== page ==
The Obama administration unveiled a new policy on Tuesday restricting US use of nuclear weapons, but sent a stern message to nuclear-defiant Iran and North Korea that they remain potential targets.
Kicking off a hectic week for President Barack Obama’s nuclear agenda, his aides rolled out a strategy review that renounced US development of new atomic weapons and could herald further cuts in America’s stockpile.
The announcement, calling for reduced US reliance on its nuclear deterrent, could build momentum before Obama signs a landmark arms-control treaty with Russia in Prague on Thursday and hosts a nuclear security summit in Washington next week.
But Obama’s revamped strategy is likely to draw criticism from conservatives who say his approach could compromise US national security and disappoint liberals who wanted the president to go further on arms control.
Under the revamped policy, the United States for the first time is forswearing use of atomic weapons against non-nuclear countries, a break with a Bush-era threat of nuclear retaliation in the event of a biological or chemical attack.
But the new strategy comes with a major condition that the countries will be spared a US nuclear response only if they are in compliance with the Nuclear Non-Proliferation Treaty. That loophole means Iran and North Korea would not be protected.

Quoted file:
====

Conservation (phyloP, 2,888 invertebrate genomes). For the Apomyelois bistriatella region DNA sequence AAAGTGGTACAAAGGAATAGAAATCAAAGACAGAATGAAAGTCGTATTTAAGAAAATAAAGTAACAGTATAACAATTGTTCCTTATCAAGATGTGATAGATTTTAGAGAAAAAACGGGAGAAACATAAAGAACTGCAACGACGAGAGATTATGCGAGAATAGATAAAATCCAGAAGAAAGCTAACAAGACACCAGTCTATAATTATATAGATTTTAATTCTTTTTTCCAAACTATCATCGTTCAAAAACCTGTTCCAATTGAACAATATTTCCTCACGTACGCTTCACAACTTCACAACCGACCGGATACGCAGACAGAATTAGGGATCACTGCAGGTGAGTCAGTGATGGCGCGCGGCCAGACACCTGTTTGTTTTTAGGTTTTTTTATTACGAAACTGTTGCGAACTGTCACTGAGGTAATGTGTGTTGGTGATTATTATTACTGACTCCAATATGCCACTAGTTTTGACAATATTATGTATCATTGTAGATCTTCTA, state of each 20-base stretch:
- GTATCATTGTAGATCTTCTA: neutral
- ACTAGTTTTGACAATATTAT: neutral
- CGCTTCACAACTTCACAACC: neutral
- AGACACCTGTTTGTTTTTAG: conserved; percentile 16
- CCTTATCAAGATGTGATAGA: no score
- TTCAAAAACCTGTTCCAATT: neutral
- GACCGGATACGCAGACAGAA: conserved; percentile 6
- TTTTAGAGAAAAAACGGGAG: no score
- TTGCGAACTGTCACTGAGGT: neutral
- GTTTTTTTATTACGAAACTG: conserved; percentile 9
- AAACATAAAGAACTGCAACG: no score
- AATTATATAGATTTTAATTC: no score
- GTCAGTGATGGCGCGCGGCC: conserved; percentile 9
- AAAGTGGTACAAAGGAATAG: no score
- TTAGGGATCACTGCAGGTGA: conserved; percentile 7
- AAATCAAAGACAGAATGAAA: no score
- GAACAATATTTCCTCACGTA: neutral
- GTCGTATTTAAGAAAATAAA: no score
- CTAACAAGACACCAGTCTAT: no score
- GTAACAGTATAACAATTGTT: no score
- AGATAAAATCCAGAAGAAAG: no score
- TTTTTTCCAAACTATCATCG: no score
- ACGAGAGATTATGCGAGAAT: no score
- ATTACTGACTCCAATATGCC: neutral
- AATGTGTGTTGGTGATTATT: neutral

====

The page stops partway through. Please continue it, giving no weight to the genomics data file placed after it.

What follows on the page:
Nobel Peace Prize
The Nuclear Posture Review is required by Congress from every US administration but Obama set expectations high after he vowed to end “Cold War thinking” and won the Nobel Peace Prize in part for his vision of a nuclear-free world.
Seeking to set an example, the Obama administration said the United States would consider use of nuclear weapons only in “extreme circumstances” and committed to not developing any new nuclear warheads.
But it said that while reducing the role of nuclear weapons in national security, the United States would strengthen its conventional arsenal.
The administration also pledged to pursue further arms control with Russia beyond the new Start pact Obama and Russian President Dmitry Medvedev will sign this week promising to slash nuclear arsenals by a third.
Obama now faces the challenge of lending credibility to his arms-control push while not alarming allies under the US defence umbrella or limiting room to manoeuvre in dealing with emerging nuclear threats from Iran and North Korea.
The review is a test of Obama’s effort to make controlling nuclear arms worldwide a signature foreign policy initiative. It is also important because it will affect defence budgets and weapons deployment and retirement for years to come. — Reuters